My daughter’s texts woke me out of a deep sleep. I usually sleep through cell phone vibrations, but on some cosmic level my subconscious brain knew that she needed me. She needed guidance about how to handle the flat tire she got… on the other side of the country.
So thumbs flying across the iPhone keyboard, I counseled her on contacting AAA, talking with her employer about being late to work, and calmly kept her company while she waited.
Hours later she called to thank me, wondering when she would ever know how to do this kind of thing herself.
Later that week, my middle son called, seeking my guidance on signing up for his company’s cafeteria plan. How much should I designate, he asked?
So I advised him, as best I could, knowing full well that it was at best an educated guess. He wondered when he would know how to handle this all this all by himself.
My third child had me reviewing a lease for a house a group of them were renting at college. We read through the lease and as best I could I pointed out the salient issues and counseled him on how to approach their landlord. I wondered, when did I become so comfortable advising others on such matters?
My wife Michelle reminded me that many times in our relationship, when I was still in my twenties and thirties, I would call my father for advice.
When I got that flat tire while the two of us went away together overnight. Worried about driving too long on the spare tire, I called him. My dad told me just how long I could go before getting a new tire.
When Michelle and I were driving up the California coast during our first trip out west to meet her family. During Passover, we approached Anderson’s Pea Soup restaurant in Bulton and I couldn’t remember if we could eat peas during the holiday. My dad knew the answer: peas were kitniyot and therefore could not to be eaten during Passover.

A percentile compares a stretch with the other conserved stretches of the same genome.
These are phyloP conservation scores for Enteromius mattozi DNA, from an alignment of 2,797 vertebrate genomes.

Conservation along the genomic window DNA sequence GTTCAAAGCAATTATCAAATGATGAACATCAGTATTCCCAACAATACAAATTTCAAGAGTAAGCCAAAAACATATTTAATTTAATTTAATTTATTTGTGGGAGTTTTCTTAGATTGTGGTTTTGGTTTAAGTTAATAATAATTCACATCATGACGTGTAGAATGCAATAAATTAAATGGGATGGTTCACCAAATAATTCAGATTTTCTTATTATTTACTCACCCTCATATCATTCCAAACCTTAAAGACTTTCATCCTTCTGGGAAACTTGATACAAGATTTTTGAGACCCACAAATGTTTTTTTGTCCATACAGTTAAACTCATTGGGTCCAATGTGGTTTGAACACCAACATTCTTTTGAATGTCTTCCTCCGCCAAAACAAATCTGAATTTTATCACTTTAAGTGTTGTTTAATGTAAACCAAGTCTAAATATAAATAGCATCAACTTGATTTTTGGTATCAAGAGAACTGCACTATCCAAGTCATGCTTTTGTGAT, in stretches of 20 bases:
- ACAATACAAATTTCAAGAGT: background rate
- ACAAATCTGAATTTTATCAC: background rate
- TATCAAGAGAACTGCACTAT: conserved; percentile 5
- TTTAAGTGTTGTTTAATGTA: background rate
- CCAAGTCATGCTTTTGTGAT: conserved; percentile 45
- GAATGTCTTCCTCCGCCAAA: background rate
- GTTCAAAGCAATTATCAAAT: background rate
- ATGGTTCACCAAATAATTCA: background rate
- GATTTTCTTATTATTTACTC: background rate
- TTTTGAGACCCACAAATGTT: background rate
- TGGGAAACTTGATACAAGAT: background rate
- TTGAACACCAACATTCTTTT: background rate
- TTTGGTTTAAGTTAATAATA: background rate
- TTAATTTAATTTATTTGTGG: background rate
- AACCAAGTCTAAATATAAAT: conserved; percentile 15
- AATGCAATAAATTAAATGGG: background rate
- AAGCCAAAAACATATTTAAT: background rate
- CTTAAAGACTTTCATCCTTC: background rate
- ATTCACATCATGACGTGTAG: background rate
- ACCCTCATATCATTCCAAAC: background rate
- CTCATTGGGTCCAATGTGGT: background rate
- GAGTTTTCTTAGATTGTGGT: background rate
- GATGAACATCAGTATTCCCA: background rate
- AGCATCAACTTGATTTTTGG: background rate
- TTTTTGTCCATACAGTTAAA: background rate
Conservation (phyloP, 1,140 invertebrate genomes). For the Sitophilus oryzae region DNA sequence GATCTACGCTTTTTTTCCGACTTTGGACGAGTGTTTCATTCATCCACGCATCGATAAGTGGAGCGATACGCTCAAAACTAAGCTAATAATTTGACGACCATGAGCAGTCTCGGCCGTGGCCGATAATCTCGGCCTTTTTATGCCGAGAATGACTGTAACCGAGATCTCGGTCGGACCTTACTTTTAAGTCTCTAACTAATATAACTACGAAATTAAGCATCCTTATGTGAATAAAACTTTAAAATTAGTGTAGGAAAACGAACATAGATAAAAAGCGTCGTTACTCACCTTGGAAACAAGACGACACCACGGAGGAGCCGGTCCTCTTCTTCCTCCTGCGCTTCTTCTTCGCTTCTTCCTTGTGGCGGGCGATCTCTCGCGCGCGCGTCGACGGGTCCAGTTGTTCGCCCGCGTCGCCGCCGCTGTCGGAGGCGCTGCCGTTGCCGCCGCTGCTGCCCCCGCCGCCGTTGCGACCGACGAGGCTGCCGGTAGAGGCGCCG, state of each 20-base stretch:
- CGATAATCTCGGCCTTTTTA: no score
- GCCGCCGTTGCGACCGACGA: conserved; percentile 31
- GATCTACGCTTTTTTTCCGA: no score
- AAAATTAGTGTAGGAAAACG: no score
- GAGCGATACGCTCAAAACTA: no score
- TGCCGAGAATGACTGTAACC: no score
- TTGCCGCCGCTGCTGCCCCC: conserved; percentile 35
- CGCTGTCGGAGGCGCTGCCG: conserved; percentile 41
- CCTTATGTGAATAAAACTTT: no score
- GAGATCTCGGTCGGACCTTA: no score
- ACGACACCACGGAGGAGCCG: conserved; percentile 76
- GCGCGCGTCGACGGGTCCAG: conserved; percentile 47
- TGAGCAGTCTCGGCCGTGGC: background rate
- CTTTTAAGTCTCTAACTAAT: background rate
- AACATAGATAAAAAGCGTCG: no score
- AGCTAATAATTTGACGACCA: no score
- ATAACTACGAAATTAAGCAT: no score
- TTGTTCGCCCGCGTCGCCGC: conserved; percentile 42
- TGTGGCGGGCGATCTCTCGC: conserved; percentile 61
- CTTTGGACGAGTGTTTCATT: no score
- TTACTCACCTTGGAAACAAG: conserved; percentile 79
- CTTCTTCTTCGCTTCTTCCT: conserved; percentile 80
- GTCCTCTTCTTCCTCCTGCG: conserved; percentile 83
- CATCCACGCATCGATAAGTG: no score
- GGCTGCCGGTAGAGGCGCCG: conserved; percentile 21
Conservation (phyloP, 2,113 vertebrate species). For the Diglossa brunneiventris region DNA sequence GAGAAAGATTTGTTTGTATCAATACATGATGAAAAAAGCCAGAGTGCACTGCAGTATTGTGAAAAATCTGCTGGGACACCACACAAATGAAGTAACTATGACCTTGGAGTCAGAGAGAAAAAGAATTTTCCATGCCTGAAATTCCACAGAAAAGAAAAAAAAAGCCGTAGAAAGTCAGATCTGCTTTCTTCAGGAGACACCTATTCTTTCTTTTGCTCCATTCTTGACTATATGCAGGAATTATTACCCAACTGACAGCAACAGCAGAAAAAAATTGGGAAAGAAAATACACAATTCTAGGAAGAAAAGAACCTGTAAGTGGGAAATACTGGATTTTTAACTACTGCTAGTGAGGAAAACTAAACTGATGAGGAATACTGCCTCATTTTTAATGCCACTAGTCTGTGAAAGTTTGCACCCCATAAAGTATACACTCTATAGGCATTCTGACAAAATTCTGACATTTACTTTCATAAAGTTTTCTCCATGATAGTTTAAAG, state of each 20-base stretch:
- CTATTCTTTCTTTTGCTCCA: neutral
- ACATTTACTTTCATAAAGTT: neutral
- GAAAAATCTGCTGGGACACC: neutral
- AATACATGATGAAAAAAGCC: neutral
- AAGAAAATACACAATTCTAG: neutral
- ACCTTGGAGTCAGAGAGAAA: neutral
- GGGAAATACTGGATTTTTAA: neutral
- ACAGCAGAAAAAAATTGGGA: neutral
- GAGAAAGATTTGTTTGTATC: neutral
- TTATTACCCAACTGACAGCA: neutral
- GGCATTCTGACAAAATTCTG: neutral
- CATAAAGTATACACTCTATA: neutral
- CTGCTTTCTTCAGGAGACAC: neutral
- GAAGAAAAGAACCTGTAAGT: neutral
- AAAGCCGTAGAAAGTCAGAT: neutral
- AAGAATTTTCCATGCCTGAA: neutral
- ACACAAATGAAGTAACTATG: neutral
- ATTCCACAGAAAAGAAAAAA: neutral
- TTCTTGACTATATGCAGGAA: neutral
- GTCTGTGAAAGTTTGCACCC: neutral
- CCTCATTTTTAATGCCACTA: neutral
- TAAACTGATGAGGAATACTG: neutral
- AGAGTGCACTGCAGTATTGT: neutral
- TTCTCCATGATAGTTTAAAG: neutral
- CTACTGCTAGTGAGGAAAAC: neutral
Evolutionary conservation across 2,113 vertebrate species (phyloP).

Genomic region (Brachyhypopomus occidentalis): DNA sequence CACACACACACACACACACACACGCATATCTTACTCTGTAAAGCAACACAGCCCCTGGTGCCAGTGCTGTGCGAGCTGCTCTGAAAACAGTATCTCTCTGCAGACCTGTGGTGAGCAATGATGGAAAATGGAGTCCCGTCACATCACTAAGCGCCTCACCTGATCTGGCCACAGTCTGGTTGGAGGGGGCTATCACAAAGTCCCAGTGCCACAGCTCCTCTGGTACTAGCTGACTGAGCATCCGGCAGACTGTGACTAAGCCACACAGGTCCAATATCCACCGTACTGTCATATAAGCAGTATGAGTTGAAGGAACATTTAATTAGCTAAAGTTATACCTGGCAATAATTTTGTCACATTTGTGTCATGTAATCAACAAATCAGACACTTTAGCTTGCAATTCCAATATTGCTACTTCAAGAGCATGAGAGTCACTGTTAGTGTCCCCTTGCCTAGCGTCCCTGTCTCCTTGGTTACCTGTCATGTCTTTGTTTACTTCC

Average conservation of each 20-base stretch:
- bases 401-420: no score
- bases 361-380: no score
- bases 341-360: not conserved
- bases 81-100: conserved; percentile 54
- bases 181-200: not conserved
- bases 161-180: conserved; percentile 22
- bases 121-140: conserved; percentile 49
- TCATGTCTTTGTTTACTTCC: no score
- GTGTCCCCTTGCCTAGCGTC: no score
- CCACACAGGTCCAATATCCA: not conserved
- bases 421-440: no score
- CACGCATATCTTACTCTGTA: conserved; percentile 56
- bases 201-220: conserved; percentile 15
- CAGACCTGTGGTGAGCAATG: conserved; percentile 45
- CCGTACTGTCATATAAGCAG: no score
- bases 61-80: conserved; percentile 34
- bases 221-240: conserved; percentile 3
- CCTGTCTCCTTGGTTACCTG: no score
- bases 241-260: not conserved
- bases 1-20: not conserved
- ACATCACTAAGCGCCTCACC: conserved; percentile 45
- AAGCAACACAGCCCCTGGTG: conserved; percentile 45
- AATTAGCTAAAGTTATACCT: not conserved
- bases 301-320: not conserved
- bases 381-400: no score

When I was leaving my first job, I could not imagine how we would ever make it through. My dad told me about his first significant job loss, and how, afraid for their future, he nevertheless marshaled his courage and developed a new plan.
I realize now that at crucial moments in my life when I needed to figure out how to do something, my dad always seemed to know. Just like he knew how to make a pinewood derby racing car, fill out college scholarship forms, and cash U.S. savings bonds. Just like, until very recently, he was the one to call when one of the kids needed to fill out a W-4 tax form.
I am now in my early fifties and my dad recently celebrated his 83rd birthday. I always wondered how he gained all that wisdom and I wondered if I would ever gain that depth of wisdom to be able to help my children when they needed to navigate their lives. I suppose that like me, when he needed to know, he just somehow figured it out or knew who to ask for the insight.
Now, when my kids ask when will they know how to do this “all by themselves,” I tell them: you will know how to do all this when you have to. It may not be until you have kids of your own who call you for guidance. At that point, you wil listen to the issue, try to figure out what needs to be done, decide who can help you think it through, and – like me right now – do your best.
If all else fails, do what I sometimes still do: just try to imagine what your own dad would.